The first and foremost question that needs to be addressed is the liability of the party at fault. In most cases, an injury taking place on the premises will be a business or property owner’s responsibility. Even in the event an injury was caused by the negligent conduct of an employee, the property owner will still be held liable.
If something or someone outside of your control causes a slip-and-fall injury, you need to look into any and all available legal options to get compensated for losses.
The following questions need to be answered:
- Who are the potentially liable parties?
- Were they in fact negligent and caused your slip-and-fall injury?
Negligence may be proven through showing that something or someone caused the slip-and-fall accident OR failed to prevent it.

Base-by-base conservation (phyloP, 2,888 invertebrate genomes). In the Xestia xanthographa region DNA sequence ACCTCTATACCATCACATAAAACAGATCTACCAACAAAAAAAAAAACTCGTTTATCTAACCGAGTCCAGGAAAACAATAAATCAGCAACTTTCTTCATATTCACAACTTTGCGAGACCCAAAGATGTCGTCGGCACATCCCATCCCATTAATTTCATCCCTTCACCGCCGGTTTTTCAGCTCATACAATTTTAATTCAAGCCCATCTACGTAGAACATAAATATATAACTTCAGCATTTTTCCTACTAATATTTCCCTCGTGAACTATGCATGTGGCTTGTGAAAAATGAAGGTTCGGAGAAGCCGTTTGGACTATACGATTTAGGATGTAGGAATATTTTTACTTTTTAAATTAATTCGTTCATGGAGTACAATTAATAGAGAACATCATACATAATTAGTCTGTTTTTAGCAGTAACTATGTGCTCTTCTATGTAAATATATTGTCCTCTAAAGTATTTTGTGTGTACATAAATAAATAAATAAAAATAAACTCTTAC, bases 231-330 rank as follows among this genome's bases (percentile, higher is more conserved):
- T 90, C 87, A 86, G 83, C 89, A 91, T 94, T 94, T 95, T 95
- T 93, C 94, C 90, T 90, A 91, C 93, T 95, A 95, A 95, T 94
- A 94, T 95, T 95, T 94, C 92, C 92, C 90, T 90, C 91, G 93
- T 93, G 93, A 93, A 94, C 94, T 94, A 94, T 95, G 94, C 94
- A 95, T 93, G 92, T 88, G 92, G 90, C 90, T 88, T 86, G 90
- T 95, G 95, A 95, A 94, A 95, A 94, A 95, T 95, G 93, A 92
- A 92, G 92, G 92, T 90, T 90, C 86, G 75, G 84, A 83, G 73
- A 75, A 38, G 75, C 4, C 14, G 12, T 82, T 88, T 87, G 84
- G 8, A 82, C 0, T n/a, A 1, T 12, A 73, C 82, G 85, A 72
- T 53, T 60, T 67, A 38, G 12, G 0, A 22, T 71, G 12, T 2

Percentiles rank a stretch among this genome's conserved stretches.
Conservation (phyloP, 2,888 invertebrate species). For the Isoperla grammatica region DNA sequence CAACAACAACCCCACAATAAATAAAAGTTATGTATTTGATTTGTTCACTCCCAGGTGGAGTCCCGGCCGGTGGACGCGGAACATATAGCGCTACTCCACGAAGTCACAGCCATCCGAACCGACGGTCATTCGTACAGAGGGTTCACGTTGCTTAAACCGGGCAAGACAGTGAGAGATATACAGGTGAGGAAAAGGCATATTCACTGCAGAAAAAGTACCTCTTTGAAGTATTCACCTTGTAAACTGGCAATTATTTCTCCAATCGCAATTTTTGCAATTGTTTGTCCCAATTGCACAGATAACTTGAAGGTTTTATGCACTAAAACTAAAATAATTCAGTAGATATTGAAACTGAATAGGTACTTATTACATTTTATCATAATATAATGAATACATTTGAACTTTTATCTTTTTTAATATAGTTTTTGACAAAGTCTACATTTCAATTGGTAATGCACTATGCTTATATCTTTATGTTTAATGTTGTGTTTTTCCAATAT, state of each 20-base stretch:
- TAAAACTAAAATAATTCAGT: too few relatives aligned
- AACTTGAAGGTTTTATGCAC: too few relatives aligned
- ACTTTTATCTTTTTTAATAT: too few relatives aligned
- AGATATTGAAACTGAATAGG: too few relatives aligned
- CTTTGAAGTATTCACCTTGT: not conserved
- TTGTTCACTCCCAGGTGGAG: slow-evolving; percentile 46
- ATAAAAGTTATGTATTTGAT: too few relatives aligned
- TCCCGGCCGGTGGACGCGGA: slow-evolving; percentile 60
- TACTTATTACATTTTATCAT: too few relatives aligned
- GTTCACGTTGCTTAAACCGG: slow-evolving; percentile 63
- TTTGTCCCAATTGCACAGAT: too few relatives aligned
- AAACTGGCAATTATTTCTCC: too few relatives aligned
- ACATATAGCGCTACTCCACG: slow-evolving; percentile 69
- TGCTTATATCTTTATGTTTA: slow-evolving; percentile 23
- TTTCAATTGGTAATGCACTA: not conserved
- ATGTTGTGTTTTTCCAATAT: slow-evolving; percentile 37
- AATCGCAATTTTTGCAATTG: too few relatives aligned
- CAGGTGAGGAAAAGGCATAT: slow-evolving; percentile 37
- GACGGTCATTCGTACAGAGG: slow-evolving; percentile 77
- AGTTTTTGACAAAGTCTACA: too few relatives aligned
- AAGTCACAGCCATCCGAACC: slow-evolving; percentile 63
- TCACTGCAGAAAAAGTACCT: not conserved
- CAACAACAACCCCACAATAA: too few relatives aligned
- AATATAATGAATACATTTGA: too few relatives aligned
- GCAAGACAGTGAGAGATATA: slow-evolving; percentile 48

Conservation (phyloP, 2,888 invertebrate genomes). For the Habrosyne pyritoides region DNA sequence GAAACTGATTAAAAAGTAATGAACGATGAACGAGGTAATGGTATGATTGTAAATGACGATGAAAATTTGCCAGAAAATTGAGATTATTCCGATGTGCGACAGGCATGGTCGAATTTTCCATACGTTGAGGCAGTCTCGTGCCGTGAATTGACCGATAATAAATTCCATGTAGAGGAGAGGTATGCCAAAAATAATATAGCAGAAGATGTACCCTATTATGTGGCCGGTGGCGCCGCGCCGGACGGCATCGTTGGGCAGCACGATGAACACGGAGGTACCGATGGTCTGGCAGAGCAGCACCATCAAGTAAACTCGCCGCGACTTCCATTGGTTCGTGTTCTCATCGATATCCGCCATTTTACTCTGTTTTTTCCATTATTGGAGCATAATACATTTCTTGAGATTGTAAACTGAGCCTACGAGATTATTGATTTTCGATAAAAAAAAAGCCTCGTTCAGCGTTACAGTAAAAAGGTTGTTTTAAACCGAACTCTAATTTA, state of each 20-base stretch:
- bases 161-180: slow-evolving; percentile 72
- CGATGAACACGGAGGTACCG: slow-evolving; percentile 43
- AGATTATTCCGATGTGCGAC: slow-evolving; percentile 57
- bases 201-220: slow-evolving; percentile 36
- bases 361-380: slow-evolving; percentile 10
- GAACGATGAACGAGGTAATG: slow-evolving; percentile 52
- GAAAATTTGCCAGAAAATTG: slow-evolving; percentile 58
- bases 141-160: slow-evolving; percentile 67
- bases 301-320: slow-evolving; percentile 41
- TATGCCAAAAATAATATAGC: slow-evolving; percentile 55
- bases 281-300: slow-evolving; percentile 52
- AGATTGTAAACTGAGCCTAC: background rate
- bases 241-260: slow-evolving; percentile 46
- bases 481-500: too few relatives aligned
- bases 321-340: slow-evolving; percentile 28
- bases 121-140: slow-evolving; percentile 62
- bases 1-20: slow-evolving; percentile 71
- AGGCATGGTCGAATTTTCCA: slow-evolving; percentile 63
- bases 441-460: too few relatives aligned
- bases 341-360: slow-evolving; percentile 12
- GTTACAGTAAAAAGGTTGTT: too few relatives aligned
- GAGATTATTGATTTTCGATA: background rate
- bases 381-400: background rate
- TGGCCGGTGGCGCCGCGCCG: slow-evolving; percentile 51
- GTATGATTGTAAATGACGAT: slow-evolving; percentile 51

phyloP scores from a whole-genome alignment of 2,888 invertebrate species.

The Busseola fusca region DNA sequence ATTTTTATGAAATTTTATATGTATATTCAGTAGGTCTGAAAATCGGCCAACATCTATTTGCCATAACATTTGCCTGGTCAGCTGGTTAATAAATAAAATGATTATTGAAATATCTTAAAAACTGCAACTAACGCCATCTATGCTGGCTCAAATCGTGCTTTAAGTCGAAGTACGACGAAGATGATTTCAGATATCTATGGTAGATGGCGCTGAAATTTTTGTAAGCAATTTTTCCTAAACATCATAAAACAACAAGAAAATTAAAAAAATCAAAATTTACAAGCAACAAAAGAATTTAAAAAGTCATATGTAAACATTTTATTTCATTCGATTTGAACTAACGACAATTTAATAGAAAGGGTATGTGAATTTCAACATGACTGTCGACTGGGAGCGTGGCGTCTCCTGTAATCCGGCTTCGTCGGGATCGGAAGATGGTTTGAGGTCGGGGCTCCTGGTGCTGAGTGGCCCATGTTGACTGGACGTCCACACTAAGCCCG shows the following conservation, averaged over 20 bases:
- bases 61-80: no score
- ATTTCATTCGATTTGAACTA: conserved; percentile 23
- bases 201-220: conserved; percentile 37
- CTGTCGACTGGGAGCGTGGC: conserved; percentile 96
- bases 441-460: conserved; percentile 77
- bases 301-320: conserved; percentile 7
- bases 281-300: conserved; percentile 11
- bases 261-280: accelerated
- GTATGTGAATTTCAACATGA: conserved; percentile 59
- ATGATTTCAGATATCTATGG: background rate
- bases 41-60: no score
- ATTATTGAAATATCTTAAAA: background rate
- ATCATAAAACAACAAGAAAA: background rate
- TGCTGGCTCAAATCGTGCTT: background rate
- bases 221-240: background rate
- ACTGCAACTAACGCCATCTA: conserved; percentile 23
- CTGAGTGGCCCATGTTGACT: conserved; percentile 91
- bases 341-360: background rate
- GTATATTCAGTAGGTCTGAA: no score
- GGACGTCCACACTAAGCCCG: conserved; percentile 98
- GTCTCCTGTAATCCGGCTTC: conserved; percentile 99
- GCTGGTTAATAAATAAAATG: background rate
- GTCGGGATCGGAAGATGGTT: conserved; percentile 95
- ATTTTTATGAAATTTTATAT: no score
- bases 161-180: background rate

Watch out for a comparative negligence claim by an insurance adjuster! When dealing with a slip-and-fall case you need to anticipate and prepare to defend your position against a claim that you were careless and somehow caused or contributed to the accident.
There are theories of liability that a slip-and-fall case must support. You need to prove either that a property owner (or their employee) should have recognized a dangerous condition and removed or repaired the potential danger, but did not, OR that a property owner (or their employee) actually caused the dangerous condition leading to your slip-and-fall accident by leaving a hazardous obstacle in your way.
I would like to offer some examples to better understand these theories of liability.